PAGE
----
Writer Nate Piven's star is rising. After several lean and striving years, he has his pick of both magazine assignments and women. When one relationship grows more serious, Nate is forced to consider what it is he really wants. In Nate's 21st-century literary world, wit and conversation are not at all dead. Is romance? Novelist Adelle Waldman plunges into the psyche of a flawed, sometimes infuriating modern man―one who thinks of himself as beyond superficial judgment, yet constantly struggles with his own status anxiety, who is drawn to women, yet has a habit of letting them down in ways that may just make him an emblem of our times.
Before I read Adelle Waldman's brilliant debut novel, The Love Affairs of Nathaniel P. I had about as much interest in reading about the hip, young literary types who've colonized Brooklyn as I do in watching Duck Dynasty, that reality show about a family of bearded Luddites who live in the Louisiana swamps ... but Waldman, who is herself a hip young literary person living in Brooklyn, has written such a crisp, comic novel of manners and ideas about her own tribe that I was completely won over. I inhaled this slim novel; now I want to go back and read it again, to savor Waldman's mordant take on work, love and cannibalism among the up-and-coming Brooklyn intelligentsia ... One of Waldman's great achievements is the way she so thoroughly sublets Nate's head so that we see situations, and especially the women, in his life through Nate's own narrow window, curtained by self-regard ... The Love Affairs of Nathaniel P. is a sharp and assured tale about a sharp and assured young man, who often acts like a dog.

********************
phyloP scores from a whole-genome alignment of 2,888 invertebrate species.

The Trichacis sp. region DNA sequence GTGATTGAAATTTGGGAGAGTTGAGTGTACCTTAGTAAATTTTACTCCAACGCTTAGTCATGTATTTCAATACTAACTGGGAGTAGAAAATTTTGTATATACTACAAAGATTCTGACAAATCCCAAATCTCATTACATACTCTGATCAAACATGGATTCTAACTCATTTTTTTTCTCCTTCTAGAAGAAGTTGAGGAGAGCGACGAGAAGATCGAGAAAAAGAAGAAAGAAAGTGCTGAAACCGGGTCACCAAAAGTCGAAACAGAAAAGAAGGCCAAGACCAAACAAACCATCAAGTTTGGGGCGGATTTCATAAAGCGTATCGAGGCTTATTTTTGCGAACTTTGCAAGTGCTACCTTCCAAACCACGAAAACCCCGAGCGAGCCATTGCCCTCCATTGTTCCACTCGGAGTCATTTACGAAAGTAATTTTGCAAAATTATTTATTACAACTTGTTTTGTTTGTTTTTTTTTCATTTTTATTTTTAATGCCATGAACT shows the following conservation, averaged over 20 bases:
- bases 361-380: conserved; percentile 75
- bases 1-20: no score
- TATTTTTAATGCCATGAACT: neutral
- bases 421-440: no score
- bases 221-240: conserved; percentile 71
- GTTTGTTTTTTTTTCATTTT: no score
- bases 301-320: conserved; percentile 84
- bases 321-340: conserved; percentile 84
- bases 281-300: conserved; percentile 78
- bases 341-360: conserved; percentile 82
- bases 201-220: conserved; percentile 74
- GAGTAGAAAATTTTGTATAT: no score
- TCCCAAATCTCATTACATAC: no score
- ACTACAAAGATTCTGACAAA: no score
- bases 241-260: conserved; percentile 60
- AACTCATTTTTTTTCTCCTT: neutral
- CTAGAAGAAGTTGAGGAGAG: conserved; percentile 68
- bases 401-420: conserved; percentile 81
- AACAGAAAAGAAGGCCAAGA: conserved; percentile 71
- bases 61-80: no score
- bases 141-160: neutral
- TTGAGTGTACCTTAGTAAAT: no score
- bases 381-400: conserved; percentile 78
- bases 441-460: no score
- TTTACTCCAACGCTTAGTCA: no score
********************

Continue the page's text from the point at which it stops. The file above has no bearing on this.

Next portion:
...the real pleasure of Nate’s story, the aspect of this novel that just blew me away, comes from Waldman closely following his thoughts, the way in which she’s unafraid to break off narration or dialogue and dive into his consciousness. My favorite passages, some several pages long, focus solely on Nate’s brilliant, pathetic, self-conscious (to a degree), and wryly funny thought process ... Nate comes across as a fully realized, vibrant character in part because he’s messy and inconsistent ... And Waldman paints that conundrum in a full, rich palette — the small vanities, the conflicting sensibilities, the binary desires, in short, the complicated and uncomfortable state of contemporary masculinity for an erudite, urbane man in his 30s — with good humor and sentences that are often striking for their visual richness and acuity.
...[an] exquisitely composed debut novel ... The charm of The Love Affairs partly comes from the somewhat flirtatious relationship between Waldman and Nate ... At certain parts in The Love Affairs of Nathaniel P. I wished Waldman threw Nate into the closest waste container and gave me more of Hannah. But this is a novel about the failure of the male imagination. Hannah needs to be there as an object of Nate’s gaze, rather than the subject of the book ... With her masterly use of dramatic irony Waldman handles beautifully the confusions and contradictions of Nate. She presents us with the phenomenology of the mind of a young male writer. Her imaginative faculties cross the border of gender and brings precious material to the reader’s side.